“It’s about time”: Landlords react to end of LA County moratorium
Eviction ban expires, but had already been softened
Eleven hundred and 12 days after it was implemented, L.A. County’s COVID-19 Tenant Protections Resolution — better known as the county’s eviction moratorium — officially expired on April 1, marking an end to one of the country’s last remaining pandemic-born moratoriums.
“It’s about time, is how I feel about it,” said Dan Yukelson, executive director of Apartment Association of Greater Los Angeles, a landlord lobbying group. “This thing’s gone on for over three years.”
The county rules have applied to unincorporated parts of L.A. County as well as cities within the county that did not set their own protections. They did not apply to the City of L.A., which had established its own rules; the city’s broad eviction moratorium expired at the end of January, although days before that deadline the City Council — led by its new progressive bloc — also voted to enact new permanent tenant protections, including an expansion of “just cause” eviction rules to all apartments.
The expiration date comes after multiple extensions. In late January, county supervisors voted to extend it to the March 31 date; just days before, supervisors narrowly voted down a resolution that would have extended certain protections for another year.
“At this point, I feel like, for me, it feels like an overreach now to impose these on the incorporated cities,” Supervisor Janice Hahn, who voted against the most recent extension, said during debate on the issue. Hahn, who has previously expressed sympathy for struggling landlords, cited low unemployment and declining COVID-19 numbers as a reason to vote against more emergency measures.
Yet even as tenant advocates have warned that the expiration will bring fresh pain to tenants who are struggling, landlord advocates are greeting the date with a shrug.
“I don’t think anything’s going to change as a result of it — there’s not going to be a huge wave of evictions,” said Yukelson.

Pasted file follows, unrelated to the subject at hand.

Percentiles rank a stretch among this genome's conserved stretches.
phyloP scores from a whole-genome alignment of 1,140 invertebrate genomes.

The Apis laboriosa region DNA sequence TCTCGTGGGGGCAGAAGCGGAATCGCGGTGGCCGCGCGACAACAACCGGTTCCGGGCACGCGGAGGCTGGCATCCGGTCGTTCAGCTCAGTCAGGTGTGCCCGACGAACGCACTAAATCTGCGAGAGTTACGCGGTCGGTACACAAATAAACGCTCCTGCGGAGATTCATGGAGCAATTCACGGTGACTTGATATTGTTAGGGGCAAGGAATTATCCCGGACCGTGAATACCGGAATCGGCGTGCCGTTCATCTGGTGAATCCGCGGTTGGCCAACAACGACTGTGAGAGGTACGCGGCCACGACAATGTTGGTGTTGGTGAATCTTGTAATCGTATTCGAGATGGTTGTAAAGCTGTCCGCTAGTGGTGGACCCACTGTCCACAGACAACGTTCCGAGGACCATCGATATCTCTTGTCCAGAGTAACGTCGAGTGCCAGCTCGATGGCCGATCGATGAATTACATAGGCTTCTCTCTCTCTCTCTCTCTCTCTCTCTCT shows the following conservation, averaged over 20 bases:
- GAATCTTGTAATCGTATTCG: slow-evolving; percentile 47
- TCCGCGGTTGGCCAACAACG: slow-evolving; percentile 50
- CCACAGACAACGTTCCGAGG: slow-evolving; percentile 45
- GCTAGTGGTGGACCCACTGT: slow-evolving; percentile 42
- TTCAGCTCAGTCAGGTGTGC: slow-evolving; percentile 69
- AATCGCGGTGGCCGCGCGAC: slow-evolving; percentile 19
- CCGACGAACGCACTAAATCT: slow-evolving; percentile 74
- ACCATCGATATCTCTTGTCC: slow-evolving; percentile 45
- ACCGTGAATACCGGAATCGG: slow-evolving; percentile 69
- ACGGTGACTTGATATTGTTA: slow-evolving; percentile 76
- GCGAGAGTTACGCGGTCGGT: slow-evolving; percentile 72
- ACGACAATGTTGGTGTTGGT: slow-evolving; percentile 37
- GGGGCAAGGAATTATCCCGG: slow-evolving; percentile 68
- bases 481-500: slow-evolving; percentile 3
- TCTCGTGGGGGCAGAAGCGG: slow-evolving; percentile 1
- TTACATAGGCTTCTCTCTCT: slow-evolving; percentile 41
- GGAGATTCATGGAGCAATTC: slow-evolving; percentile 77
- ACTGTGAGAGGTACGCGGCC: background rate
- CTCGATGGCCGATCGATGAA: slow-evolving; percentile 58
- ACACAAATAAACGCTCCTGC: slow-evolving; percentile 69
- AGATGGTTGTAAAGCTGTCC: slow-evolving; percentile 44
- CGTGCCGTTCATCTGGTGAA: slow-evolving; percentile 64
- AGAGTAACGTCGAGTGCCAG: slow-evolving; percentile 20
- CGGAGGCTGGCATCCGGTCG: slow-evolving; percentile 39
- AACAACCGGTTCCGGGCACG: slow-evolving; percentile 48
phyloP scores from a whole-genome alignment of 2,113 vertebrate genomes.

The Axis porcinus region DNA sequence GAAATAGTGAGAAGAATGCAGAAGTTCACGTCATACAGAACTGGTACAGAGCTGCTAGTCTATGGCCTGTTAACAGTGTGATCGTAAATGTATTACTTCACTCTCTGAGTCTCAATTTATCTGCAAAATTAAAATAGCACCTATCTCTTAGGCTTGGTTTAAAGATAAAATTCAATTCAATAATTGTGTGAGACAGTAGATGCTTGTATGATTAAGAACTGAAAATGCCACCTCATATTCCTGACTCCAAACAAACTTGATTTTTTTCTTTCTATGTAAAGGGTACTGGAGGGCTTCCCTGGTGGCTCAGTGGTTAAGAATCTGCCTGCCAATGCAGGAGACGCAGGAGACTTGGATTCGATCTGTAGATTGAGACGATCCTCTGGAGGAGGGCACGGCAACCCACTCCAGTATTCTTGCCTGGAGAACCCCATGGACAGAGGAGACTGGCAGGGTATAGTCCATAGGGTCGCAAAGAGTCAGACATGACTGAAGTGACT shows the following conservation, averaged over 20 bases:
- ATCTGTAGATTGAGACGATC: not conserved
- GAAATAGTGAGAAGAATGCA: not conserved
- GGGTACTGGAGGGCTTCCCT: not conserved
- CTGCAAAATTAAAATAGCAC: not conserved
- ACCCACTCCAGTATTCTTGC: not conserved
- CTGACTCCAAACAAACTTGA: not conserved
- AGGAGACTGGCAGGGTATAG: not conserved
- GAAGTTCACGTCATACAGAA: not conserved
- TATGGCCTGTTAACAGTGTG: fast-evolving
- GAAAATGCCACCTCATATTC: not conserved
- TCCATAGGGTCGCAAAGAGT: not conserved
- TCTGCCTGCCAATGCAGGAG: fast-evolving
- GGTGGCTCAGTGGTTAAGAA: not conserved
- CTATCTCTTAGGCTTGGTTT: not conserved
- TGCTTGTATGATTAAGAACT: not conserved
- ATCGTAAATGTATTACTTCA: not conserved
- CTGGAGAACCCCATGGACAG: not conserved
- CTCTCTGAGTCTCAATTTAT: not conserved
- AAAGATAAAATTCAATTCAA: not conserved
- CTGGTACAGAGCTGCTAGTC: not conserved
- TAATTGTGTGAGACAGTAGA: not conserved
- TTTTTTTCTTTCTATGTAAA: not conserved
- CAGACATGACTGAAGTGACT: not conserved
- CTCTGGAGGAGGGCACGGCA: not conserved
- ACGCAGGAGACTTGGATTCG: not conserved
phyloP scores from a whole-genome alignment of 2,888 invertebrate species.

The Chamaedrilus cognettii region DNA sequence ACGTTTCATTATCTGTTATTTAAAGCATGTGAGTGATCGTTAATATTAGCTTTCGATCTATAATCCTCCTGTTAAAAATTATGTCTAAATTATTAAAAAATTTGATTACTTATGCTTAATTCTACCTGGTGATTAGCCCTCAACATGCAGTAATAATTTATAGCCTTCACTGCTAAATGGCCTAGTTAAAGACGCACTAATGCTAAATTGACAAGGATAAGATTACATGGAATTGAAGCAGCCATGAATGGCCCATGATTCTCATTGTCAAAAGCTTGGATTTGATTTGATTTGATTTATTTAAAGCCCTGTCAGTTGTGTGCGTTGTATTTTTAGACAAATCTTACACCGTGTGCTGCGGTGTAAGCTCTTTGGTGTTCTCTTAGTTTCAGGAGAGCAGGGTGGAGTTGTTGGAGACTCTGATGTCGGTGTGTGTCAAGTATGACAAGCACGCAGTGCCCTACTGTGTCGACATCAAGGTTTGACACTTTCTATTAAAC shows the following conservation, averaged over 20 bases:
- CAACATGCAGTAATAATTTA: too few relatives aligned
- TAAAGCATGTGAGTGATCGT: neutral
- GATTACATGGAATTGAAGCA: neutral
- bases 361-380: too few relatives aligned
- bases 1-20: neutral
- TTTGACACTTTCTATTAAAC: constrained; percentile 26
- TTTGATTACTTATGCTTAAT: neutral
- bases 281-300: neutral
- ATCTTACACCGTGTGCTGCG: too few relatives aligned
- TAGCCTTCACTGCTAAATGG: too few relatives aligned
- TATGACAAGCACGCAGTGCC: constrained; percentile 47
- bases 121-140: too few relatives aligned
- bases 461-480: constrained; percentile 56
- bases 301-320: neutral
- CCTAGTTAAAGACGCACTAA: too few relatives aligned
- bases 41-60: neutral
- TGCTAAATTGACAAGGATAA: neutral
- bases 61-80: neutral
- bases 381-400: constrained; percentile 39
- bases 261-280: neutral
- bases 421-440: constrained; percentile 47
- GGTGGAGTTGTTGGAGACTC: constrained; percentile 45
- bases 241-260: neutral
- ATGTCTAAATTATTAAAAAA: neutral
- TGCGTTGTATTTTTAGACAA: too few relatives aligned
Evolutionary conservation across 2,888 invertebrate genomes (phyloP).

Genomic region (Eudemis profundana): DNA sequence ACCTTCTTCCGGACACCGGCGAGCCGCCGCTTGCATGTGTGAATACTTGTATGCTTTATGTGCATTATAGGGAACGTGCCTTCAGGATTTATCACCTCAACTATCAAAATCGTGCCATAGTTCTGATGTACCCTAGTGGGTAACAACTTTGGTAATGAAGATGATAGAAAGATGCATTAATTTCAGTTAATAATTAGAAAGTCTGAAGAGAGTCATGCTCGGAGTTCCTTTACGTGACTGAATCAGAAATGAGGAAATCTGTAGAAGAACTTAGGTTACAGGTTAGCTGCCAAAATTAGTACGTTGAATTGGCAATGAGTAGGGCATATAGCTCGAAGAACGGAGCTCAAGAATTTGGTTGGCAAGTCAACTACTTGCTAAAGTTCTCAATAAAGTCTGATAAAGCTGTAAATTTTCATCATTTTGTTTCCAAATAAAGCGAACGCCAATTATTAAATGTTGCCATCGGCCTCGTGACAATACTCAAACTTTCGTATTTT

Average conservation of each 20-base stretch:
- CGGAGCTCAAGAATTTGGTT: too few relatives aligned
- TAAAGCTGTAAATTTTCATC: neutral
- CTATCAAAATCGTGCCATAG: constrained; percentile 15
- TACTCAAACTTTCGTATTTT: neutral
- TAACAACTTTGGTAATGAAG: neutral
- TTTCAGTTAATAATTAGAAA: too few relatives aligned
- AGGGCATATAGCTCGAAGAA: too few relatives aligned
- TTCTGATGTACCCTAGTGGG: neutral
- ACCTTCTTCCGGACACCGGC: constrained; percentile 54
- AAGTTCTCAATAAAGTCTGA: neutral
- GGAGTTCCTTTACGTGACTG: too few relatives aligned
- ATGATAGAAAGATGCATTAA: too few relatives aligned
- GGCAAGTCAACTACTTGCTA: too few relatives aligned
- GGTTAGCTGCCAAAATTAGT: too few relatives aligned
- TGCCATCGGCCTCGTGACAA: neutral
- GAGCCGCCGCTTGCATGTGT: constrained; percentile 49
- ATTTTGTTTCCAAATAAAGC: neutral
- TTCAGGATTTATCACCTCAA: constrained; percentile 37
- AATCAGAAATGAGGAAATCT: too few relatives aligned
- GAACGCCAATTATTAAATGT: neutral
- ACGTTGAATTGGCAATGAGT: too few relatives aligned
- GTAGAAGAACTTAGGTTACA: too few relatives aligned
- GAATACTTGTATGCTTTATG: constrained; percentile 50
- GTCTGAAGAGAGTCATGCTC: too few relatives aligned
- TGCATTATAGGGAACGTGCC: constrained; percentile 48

“It is important, and we would have taken it back to court” if the county had extended protections again, added Jeff Faller, president of the Apartment Owners Association of California.
But Faller also predicted that, in a pragmatic sense, the expiration means little. “Today won’t be much different than tomorrow,” he added.
The reason is that since it was first enacted, partly in response to court rulings against it, the county had already adjusted its law to apply much more narrowly. In its final form, the eviction moratorium applied only to tenants who made less than 80 percent of area median income who could prove they were unable to pay because of hardship from COVID-19. Those tenants also still have to back up their claims in court.
Especially as the virus has dwindled, it’s become a small group. “I challenge you to find more than 20 cases,” said Faller.
Still, Faller predicts L.A. County evictions will rise, in part because more county landlords who could have already initiated eviction proceedings will now realize they can do so. But many will end up cutting deals with tenants who owe rent instead of following through with lengthy, costly court cases, said Yukelson.
“And then it’s taking L.A. County sheriffs two months to lock out,” he explained. “You’re spending tens of thousands of dollars in legal fees. So it’s a lot more expedient to work things out with your renter.”
Not all L.A. County tenant protections are going away, however. No-fault evictions will remain illegal, and anti-harassment and retaliation protections remain in place. Landlords must also serve written 30-day notices before filing evictions for nonpayment of rent that accrued since last July.